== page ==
A POLICE chief has accused the Home Secretary of “sticking her head in the sand” after she said cutbacks could not be blamed for in increase in violent crime.

Ron Hogg, Durham’s Police and Crime Commissioner (PCC) said he was astonished by Home Secretary Amber Rudd’s comments.

The Labour PCC said: “I’m absolutely astonished. We have a Home Secretary who is so out of touch with what’s happening.

“We have had senior police officers, including the Met’s commissioner Cressida Dick, saying there are a critical number of officers and saying the police are under serious strain and we have the Home Secretary saying it’s not the issue.”

He was responding to comments made by Amber Rudd, writing in the Sunday Telegraph.

She said: “As we confront this issue, I know that the same arguments and criticisms will emerge. One is the contention that there are not enough officers on the streets. The evidence, however, does not support this.

“In the early 2000s, when serious violent crimes were at their highest, police numbers were rising. In 2008, when knife crime was far greater than the lows we saw in 2013-14, police numbers were close to the highest we’d seen in decades.”

National figures show police in England and Wales registered rises of a fifth in offences involving knives, sharp instruments and firearms in the year to September.

Mr Hogg criticised the cuts, which has seen the number of officers in Durham Police reduce 25 per cent.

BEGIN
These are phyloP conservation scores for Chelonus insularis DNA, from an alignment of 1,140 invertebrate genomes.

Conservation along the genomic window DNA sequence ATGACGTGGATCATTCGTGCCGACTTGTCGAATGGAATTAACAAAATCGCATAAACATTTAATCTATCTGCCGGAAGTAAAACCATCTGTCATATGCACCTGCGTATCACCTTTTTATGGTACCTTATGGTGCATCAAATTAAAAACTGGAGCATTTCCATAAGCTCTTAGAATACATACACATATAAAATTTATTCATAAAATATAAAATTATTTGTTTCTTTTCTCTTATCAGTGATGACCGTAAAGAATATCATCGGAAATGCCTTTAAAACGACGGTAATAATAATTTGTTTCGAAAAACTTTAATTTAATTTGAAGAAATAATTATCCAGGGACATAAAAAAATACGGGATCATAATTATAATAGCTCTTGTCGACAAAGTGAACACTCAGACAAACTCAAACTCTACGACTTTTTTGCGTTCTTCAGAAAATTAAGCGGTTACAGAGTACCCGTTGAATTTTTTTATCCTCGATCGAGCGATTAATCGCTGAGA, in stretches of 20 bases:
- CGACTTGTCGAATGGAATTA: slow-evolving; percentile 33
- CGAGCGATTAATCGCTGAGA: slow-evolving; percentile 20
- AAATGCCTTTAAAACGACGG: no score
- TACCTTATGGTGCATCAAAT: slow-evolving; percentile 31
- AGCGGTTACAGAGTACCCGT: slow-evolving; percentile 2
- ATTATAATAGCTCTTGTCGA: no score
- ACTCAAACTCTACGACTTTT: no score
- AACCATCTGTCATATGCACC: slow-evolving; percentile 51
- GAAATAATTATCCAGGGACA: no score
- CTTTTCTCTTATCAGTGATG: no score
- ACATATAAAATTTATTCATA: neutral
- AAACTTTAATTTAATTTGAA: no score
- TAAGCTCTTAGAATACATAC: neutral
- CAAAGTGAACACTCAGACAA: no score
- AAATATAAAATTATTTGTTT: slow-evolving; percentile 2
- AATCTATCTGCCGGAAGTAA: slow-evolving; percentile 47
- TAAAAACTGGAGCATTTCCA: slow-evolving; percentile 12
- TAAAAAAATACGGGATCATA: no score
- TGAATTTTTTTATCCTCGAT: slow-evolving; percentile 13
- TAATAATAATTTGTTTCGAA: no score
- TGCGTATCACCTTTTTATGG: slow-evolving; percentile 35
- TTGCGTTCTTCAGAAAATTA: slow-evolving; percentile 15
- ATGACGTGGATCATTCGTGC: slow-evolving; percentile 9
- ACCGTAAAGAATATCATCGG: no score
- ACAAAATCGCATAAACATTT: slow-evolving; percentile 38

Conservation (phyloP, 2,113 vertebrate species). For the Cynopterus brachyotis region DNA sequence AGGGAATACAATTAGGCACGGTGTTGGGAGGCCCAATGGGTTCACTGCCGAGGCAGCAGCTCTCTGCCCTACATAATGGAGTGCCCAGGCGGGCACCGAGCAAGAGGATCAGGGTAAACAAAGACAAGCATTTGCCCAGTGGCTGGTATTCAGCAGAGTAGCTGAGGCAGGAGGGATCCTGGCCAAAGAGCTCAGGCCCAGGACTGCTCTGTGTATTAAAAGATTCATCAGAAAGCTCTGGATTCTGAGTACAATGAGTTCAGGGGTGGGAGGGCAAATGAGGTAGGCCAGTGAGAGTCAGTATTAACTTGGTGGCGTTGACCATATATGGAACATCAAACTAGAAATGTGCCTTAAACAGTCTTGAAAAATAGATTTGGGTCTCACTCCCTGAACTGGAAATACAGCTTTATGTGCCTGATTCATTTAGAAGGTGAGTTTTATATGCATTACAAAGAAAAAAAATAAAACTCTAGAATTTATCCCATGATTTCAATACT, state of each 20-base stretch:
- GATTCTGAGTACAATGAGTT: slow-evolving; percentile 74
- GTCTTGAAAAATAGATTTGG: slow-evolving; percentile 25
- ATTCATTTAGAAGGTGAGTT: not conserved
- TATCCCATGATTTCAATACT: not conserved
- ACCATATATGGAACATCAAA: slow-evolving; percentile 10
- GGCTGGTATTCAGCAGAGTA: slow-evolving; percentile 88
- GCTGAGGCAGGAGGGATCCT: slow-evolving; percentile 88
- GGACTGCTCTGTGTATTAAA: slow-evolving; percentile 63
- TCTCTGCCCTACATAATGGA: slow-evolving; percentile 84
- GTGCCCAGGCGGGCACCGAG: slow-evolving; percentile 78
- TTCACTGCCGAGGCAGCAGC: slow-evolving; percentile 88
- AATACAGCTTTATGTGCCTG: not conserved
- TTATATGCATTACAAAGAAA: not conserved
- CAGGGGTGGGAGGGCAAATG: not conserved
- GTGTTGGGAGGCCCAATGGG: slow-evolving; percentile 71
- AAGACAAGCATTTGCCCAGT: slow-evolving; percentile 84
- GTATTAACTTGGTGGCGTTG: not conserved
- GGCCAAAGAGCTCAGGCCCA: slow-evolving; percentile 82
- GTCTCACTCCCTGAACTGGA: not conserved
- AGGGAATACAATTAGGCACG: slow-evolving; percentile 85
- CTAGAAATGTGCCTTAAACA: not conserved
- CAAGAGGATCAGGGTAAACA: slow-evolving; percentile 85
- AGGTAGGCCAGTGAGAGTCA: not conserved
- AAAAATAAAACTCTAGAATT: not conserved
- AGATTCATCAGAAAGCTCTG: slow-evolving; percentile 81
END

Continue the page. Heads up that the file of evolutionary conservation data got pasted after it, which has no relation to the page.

He said: “The Government has cut rashly without any thought.

“They haven’t listened to use, and others, who told them for years that what you get with less officers is more crime.

“They seem to stick their heads in the sand.”

He added that officers were becoming increasingly reactive.

He said: “Demand is rising, the crimes officers are investigating are more complex and the opportunities for police officers to take proactive action is reducing all the time.”

Ms Rudd is due to set out the Government’s strategy, aimed at tackling the “root causes” of serious violence.

Plans for the strategy were first announced in October but it has been finalised against a backdrop of calls for action after a spate of fatal stabbings and shootings in London.

Stop and search powers will be extended while a new Offensive Weapons Bill will be introduced within weeks.

It will include a new offence of possessing acid in a public place, prevent sales of acids to under-18s and stop knives being sent to people’s homes when bought on the internet.